The world and people were very different back in the 1950s. Yet, there are still some wise tidbits of parenting information we could use today.
Here is some interesting advice from that era that can still be used today.
Keep A Regular Bedtime
We all know that it is very important to get enough sleep, especially children as they are growing and changing each and every day. A lot of growth and change happen while they are asleep. By enforcing a regular bedtime, one that is the same time every night, will ensure that children will get the sleep that their bodies need, while also giving parents time to themselves after the kids have gone to bed.
Click the button below to start this article in quick view.
They Still Promoted Self-Care
Many “baby manuals” warned against letting the new baby rule the whole house. This kind of advice still rings true today. Yes, babies need to be taken care of, nursed, fed, bathed, diapers changed, etc. But for instance, if they are taking a nap, use that time for yourself to do what you want to do, whatever that may be. You could also take a quick nap, hop in the shower or crack open that book that you’ve been wanting to read.
Children thrive with a loving and caring, yet, stern adult figure. Without this, they will become bratty and think they can “rule the whole house.” Once they’re older, this behavior is hard to adjust.
Be Their Parent, Not Their Friend
We love our children with every fiber of our being. That is why it sometimes seems so tempting to step into the “friend” role as a parent. We want to be “cool” and want our children to accept us as their friend, but this may mean that they may expect you to do things with them that as a parent you wouldn’t let them do. In the 1950s, parents were very much focused on being a parent to their child, and not worried about becoming their friend instead. This advice is definitely a good takeaway. Like previously stated, kids need a sense a direction and support, and a parent can offer that. A friend will guide them to the unknown; parents know the unknown already.
🇸🇮 Janko Ferlič[/caption]
Teaching our children manners should be paramount in raising them. Good manners include teaching them to say please, thank you, and excuse me. It also means teaching them to respect the older people in their lives, whether that is mom and dad, grandma and grandpa, or someone else. You also should teach them to do basic things like cover their mouth when they cough and sneeze into their elbow, so they do not spread germs. It is only polite, and in 2020, it’s not only polite but required!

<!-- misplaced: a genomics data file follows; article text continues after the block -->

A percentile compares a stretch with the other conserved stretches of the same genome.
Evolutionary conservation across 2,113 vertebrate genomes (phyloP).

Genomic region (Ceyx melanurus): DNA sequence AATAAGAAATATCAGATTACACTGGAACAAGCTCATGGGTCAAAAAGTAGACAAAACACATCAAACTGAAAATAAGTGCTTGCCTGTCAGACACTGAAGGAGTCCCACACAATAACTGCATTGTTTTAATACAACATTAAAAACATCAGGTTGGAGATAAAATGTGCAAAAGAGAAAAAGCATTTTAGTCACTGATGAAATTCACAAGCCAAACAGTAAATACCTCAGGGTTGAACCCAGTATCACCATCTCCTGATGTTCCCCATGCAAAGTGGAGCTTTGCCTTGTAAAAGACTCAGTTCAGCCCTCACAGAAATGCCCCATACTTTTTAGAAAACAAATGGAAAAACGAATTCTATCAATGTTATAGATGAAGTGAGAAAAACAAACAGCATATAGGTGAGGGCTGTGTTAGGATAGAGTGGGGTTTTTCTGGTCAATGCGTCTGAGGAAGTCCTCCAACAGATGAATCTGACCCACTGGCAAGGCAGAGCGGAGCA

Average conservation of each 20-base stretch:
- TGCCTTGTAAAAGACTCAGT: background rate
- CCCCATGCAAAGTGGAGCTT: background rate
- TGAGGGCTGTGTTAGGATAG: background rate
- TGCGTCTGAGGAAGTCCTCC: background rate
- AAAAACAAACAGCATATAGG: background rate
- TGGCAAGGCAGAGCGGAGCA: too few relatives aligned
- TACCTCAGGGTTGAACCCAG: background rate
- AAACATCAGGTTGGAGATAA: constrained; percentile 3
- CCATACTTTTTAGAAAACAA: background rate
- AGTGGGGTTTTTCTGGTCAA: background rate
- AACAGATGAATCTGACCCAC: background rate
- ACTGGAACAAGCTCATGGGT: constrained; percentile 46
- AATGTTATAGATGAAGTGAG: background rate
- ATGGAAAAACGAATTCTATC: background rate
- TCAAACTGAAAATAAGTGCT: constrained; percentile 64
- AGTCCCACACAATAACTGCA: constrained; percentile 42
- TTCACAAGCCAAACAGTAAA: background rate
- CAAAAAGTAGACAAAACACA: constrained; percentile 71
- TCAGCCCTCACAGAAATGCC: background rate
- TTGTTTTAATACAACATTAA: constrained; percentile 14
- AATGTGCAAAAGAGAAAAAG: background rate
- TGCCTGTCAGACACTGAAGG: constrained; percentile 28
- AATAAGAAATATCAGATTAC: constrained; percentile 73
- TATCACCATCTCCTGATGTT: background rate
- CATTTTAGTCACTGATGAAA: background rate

Let Them Fail
Back in the 50s, they very much had a mentality of letting their children make their own mistakes and to let them fail. This is advice should still be used today because, otherwise, they are not going to learn how to navigate the world around them by themselves. We, as their parents, are not going to live forever –sorry to sound so grim but it’s the only thing that’s certain in life. It also teaches them to build their confidence, like for example, if they fall off of a bike, they may want to give up, but watch them try again. That is their confidence in themselves, and the determination to know they can achieve their goals.
Don’t Let Them Be Too Picky
We are obviously not going to let our kids starve or go without dinner. If they do not like what is presented in front of them, try calmly speaking to them to ask them to just try it, to see if they like it. Then explain to them that this is what was cooked for dinner and that everyone else in the family is eating it. If they refuse, you can tell them that they may be excused from the table for the moment. Later on, try to offer the same food again, if they still are being picky, just offer them a simple meal, so they are not going to bed hungry.
Keep Things Simple
We as millennial parents may have lost our way a little bit. We often tend to give in often when our children want something. We think its “a little here, a little there.” But indulging their every whim and want, we are spoiling them and raising them to think that the world is going to give them handouts. Keep it simple with the toys. Let them have a toybox, but don’t overfill it with so many toys that they can’t keep their room clean. We should also limit the amount of screen time that they have, because, well, they never had any fancy electronics back in the 1950s after all.
There is plenty of great advice from the 1950s, and even past that. These are merely just a few simple tidbits of advice that can still be used today as a 21st-century parent.
Joe Biden’s Son Trumps His Drug Addiction & Dad’s Proud
About The Author